• Auto-delete after a period of 30 days.

Profiles flagged as ‘pending review’

  • Add a user note to the account (e.g., “[Word​Press​.org] Suspec­ted spam account; pending review”).
  • Have a ‘spam /​not spam’ flag:
    • Mark­ing as ‘spam’ should update the status to ‘trashed’.
    • Mark­ing as ‘not spam’ should exclude the account from future auto­mated review processes.

This process will need to be developed and main­tained. In the short-term, we may be able to short-cut some of the easier or more obvi­ous flags through third-party crawl­ing soft­ware (e.g., Scream­ing Frog).

Follow­ing an initial pass, we should recon­sider the scor­ing and thresholds for subsequent ‘rounds’ of review and dele­tion, until we’re comfort­able that it’s feas­ible to tackle profiles on-at-a-time as they’re discovered or repor­ted.

Future consid­er­a­tions

Honey­pots

A honey­pot system should be added to all registration/​profile forms, to make it harder for auto­mated systems to complete them. 

I recom­mend an approach like this one, where fields are duplic­ated in order to capture auto­mated submis­sions. However, the approach should be exten­ded to also:

  • Random­ise the ‘real’ field IDs and naming char­ac­ter­ist­ics of both the real fields and honey­pots (either on each request, or regen­er­ate on a sched­ule), and tie them back together on the back end via a nonce.
  • Random­ise the order­ing of the real vs honey­pot fields in the source code.

This requires some scop­ing and consid­er­a­tion.

Recaptcha V3 & scor­ing

In the future, I’d like to consider a roadmap for a more soph­ist­ic­ated integ­ra­tion of Recaptcha V3, and to use the scor­ing mech­an­ism. This may be used to invoke further chal­lenges, or to provide user feed­back.

Note that the mech­an­ism for V3 is differ­ent; rather than show­ing a captcha chal­lenge, the process invis­ibly scores users based on their brows­ing beha­viour. It’s up to the integ­rator to determ­ine at what scores/​thresholds certain barri­ers are put in place. E.g., with a high score, a form submis­sion might trig­ger addi­tional valid­a­tion mech­an­isms (poten­tially includ­ing conven­tional recaptcha inter­rup­tions).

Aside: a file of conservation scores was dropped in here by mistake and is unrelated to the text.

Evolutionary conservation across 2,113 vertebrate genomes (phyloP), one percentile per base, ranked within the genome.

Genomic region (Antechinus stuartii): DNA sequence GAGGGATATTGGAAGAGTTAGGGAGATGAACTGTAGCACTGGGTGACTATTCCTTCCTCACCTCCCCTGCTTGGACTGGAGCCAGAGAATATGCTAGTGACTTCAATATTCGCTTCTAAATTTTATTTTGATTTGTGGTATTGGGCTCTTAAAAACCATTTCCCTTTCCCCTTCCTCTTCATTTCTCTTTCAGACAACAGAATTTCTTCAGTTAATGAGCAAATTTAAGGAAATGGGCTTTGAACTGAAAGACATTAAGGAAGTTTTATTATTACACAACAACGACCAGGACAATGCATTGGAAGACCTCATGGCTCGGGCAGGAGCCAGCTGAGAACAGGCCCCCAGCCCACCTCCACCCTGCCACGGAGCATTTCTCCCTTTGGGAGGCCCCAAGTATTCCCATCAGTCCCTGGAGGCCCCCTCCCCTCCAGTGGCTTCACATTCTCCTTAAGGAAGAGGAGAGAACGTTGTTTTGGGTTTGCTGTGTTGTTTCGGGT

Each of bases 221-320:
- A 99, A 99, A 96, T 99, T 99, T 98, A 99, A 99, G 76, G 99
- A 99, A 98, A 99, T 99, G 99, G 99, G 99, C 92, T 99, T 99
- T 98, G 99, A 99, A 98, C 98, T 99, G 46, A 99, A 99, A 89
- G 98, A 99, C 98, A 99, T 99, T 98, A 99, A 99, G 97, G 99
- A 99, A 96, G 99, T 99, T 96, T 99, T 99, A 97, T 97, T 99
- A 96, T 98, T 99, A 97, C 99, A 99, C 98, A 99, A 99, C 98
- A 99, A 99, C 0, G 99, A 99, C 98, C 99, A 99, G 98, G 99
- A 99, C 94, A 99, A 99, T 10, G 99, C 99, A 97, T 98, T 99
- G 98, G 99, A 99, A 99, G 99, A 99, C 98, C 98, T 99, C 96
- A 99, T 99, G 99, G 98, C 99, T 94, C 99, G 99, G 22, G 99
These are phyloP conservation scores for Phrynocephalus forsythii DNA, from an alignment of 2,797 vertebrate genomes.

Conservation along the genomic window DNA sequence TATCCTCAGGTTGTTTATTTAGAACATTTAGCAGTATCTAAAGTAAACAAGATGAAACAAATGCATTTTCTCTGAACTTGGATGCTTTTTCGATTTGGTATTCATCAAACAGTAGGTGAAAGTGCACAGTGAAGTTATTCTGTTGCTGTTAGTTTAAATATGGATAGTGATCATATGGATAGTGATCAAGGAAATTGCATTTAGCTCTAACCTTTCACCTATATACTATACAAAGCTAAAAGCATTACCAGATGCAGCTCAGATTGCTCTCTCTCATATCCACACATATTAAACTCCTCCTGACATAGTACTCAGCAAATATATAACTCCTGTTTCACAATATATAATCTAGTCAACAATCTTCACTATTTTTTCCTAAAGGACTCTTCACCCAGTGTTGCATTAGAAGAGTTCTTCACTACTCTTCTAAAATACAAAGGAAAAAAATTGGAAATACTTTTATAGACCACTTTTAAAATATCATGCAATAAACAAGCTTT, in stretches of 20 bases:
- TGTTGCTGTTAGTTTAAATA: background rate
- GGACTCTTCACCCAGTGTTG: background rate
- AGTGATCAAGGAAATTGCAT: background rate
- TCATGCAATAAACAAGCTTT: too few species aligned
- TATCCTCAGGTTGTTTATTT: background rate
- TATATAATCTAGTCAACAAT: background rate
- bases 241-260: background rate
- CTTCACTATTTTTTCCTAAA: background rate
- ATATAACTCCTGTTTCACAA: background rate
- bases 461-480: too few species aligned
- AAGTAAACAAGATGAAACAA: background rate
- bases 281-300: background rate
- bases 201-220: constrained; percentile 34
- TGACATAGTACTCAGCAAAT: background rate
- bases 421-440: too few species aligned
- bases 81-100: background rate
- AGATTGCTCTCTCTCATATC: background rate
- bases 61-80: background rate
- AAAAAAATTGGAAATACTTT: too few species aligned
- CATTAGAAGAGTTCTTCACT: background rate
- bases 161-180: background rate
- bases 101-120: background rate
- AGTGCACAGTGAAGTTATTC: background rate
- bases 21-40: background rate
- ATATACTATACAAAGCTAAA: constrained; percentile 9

Given our under­stand­ing of the char­ac­ter­ist­ics of most of the spam profiles on the site, we could our own layer on top of Recaptcha’s spam score, to ‘top up’ the value, based on the spam scor­ing model outlined above.

On scores exceed­ing a certain threshold, we should show error messages on profile content update submis­sion (and some hints; e.g., “you’ve used too many links”).

Terms of use & legal action

It should be noted that none of the imme­di­ate actions I’ve outlined address the prob­lem at the source – that money is chan­ging hands between compan­ies and indi­vidu­als to take advant­age of the word​press​.org website.

The follow­ing begins to address the under­ly­ing prob­lem through legal action, but requires further consid­er­a­tion in terms of resourcing and owner­ship.

In a nutshell, the follow­ing actions should be prior­it­ised:

Next steps

I’ll be rais­ing the follow­ing tick­ets in trac:

  • Improv­ing the integ­ra­tion of Google’s Recaptcha soft­ware (V2 and V3) into regis­tra­tion and profile updat­ing.
  • Devel­op­ing an MVP scor­ing system for assess­ing the ‘spammy­ness’ of profiles.
  • Begin­ning discus­sions around longer term actions:
    • Harden­ing our website terms of use.
    • Explor­ing legal actions against offend­ing networks/​vendors/​buyers.
    • Honey­pot devel­op­ment.
    • Build­ing more soph­ist­ic­ated logic on top of Recaptcha V3.

Let me know if I’ve missed anything!